Richard Cocks writes this great essay, Foundationalism: in praise of vagueness, inspired by his experience teaching epistemology and also by Jordan Peterson.
The truth of foundationalism is that at the core of someone’s general worldview, his basic stance towards reality, is some kind of metaphysical commitment and many if not all of his beliefs will reflect this basic commitment—depending on how consistent he is. Complicating matters is the fact that a person’s stated beliefs and his real beliefs often conflict. Someone’s real beliefs can be seen through his actions. If someone were to claim to be skeptical about the existence of time but make plans for next year’s vacation, or if someone were to question whether a chair exists but proceeds to unthinkingly sit on it anyway, or if G. E. Moore thinks “is this my hand?” is a meaningful question but withdraws his hand when a knife descends towards it, then the person is a liar, fraud and hypocrite.
Jim Kalb writes about how ideologies that contradict Church teaching are inevitably Anti-ideals, anti-theologies.
The incomparable Ianto Watt continues his ongoing theme with Russian Exceptionalism & The Universal Church. These essays are great for gaining perspective on the modern status of the Schism from this side of the Dnieper.
In this week’s edition of Matt Briggs’s Insanity & Doom Update XV, learn about moderate Al-Qaeda and 10% of men taking their wives’ last names.
Bruce Charlton posts some nice English holiday season folk songs. Wassail!
Don’t miss Bonald’s Interview With an (hypothetical distant future) Historian: Part I: looking back on the 21st century, Part II: the rise of rabbinical Catholicism, and Part III: the West and its great unfinished project. It’s pretty black pill, but has a hopeful ending.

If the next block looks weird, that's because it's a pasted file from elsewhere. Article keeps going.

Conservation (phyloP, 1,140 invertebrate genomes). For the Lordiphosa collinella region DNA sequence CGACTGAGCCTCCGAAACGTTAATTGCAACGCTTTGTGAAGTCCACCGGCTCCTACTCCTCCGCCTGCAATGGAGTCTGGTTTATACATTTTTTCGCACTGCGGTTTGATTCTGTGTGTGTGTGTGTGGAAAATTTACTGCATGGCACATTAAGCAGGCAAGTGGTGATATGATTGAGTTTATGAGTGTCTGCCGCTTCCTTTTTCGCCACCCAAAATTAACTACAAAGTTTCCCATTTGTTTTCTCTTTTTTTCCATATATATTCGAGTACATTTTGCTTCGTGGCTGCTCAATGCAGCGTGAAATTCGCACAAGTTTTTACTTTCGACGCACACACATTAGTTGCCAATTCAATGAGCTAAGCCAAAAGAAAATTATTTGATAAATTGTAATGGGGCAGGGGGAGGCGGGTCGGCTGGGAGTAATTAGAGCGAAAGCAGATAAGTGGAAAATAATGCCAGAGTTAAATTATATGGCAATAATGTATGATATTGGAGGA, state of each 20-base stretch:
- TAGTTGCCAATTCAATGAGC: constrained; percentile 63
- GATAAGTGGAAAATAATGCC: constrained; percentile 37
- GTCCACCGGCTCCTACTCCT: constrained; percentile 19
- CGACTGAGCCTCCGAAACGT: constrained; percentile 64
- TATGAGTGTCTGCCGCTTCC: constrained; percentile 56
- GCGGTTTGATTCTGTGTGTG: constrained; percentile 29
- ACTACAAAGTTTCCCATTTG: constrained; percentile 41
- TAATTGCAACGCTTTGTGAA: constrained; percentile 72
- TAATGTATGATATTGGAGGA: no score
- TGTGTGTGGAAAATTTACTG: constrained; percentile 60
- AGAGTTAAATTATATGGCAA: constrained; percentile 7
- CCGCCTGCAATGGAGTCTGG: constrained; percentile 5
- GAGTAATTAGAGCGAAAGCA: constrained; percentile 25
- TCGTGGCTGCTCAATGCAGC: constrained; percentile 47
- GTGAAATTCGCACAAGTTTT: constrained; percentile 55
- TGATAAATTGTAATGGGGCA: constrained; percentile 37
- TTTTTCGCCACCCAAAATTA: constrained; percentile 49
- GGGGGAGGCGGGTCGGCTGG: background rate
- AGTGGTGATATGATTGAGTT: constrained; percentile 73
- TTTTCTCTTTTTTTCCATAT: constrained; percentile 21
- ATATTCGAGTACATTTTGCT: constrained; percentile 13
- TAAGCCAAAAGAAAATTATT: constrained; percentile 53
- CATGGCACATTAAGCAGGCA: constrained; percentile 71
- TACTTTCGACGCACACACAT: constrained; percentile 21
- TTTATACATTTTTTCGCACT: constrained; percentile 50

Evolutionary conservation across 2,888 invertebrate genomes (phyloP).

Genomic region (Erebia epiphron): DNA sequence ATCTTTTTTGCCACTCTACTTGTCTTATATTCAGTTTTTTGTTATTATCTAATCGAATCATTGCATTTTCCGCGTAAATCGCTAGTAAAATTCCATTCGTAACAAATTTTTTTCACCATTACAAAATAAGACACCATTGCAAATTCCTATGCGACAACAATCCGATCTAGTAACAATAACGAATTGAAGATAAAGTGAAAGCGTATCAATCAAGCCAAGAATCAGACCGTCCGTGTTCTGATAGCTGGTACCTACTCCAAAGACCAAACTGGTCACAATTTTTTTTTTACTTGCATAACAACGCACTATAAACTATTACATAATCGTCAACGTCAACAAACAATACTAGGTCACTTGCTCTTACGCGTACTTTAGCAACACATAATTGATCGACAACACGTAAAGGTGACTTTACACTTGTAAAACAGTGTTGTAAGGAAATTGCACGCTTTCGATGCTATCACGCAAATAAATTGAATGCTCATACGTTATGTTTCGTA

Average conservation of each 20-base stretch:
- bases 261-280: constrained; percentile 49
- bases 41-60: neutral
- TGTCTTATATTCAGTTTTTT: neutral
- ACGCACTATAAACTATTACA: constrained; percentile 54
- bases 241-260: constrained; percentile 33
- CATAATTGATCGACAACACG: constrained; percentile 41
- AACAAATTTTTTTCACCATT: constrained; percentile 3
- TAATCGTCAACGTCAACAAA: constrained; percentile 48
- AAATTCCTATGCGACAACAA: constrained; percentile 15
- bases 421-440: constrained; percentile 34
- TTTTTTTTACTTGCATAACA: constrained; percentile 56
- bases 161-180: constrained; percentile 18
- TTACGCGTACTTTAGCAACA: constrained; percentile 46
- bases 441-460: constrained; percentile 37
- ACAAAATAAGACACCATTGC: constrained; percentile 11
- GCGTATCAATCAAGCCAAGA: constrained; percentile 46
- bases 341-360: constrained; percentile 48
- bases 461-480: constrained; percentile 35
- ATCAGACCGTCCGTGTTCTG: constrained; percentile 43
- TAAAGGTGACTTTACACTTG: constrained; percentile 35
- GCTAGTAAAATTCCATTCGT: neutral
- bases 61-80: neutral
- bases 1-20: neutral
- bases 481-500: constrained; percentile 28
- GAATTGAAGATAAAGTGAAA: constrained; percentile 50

A 10-year-ld boy make-up artist is receiving international praise. Says Dalrock, Don’t worry. We’ll get used to it. Then he recounts the story of an Australian father Ensuring a safe and pleasurable ride for his daughter who was dating a member of a biker gang. Following up, Dalrock concludes If she has enough self esteem she won’t tingle for Harley McBadboy. Also, more on the trend of women Devouring a lifetime of courtship.
To my future husband: I know you will be worth the wait! But what about her imagined future husband? Will it be worth the wait for him?
This Week in Arts & Letters
Chris Gale features the poetry of Ezra Pound: “A Study in an Emotion”. A controversial study which might indicate Psychosis hunts with diversity—wouldn’t surprise us. Lessons in how the Slippery Slope Fallacy never is (i.e., a fallacy): The Freedom and the Damage Done. A hopeful: DeusVult, and the coming unity—there’ll be time for killing each other later!! Two hymns for the Second Week of Advent. And Hilaire Belloc is due up again for Sunday Sonnet.
Over at Imaginative Conservative, Jim Kalb get’s the honor of a “Timeless Essay” reprint: The Left vs. Human Nature. Fr. Dwight Longenecker plays Christmas Curmudgeon: Twelve Things I Hate About the Season—my list would be largely orthogonal to his. An extended meditation on (replete with videos of) one of my very favorite hymn settings: Sibelius’ “Finlandia”—including one in the original Finnish. Birzer on Irving Babbitt vs. Progressivism. And Olmstead on Why We Need to Read Literature. In honor of the Feast of the Immaculate Conception, a rendition of Pérotin’s “Beata Viscera Marie Virginis”. Finally, M. E. Bradford looks at The Agrarianism of Richard Weaver.
In City Journal, Aaron Renn finds Vigor in the Heartland—not that you’ll hear much about it on CNN. Saffran calls the acquital in the Kate Steinle case Jury Nullification, Plain and Simple—not that there’s anything wrong with jury nullification per se. Praise for President Trump’s recognition of Jerusalem as Israel’s capital. And Heather Mac Donald covers the Bavarian State Opera and Rossini’s un-PC Battle of the Sexes.
A frenetic week over at Logos Club. Kaiter Enless posts 4 new editions of the Radio Enless podcast Episode 2 Episode 3 Episode 4 and Episode 5. He hasn’t started naming them just yet. A bit of outrage pron: “White People Are Devils With No Culture”. A bit more as Youtube Organizes Saturnine Squadron To Memory Hole “Extremist” Content. Enless points to a 220 page independent report that confirms Authorities Allowed Violence To Erupt In August Charlottesville Rally.
Over at It’s Oll Korrect, Richard Carroll dives deep into Reliques of Ancient English Poetry to find Some Scottish Guy’s “Edward, Edward”—a challenging piece for non-native Scottish speakers. And Carroll also has analyses of two “Poems in Motion” flicks: Your Name and 5 Centimetres per Second.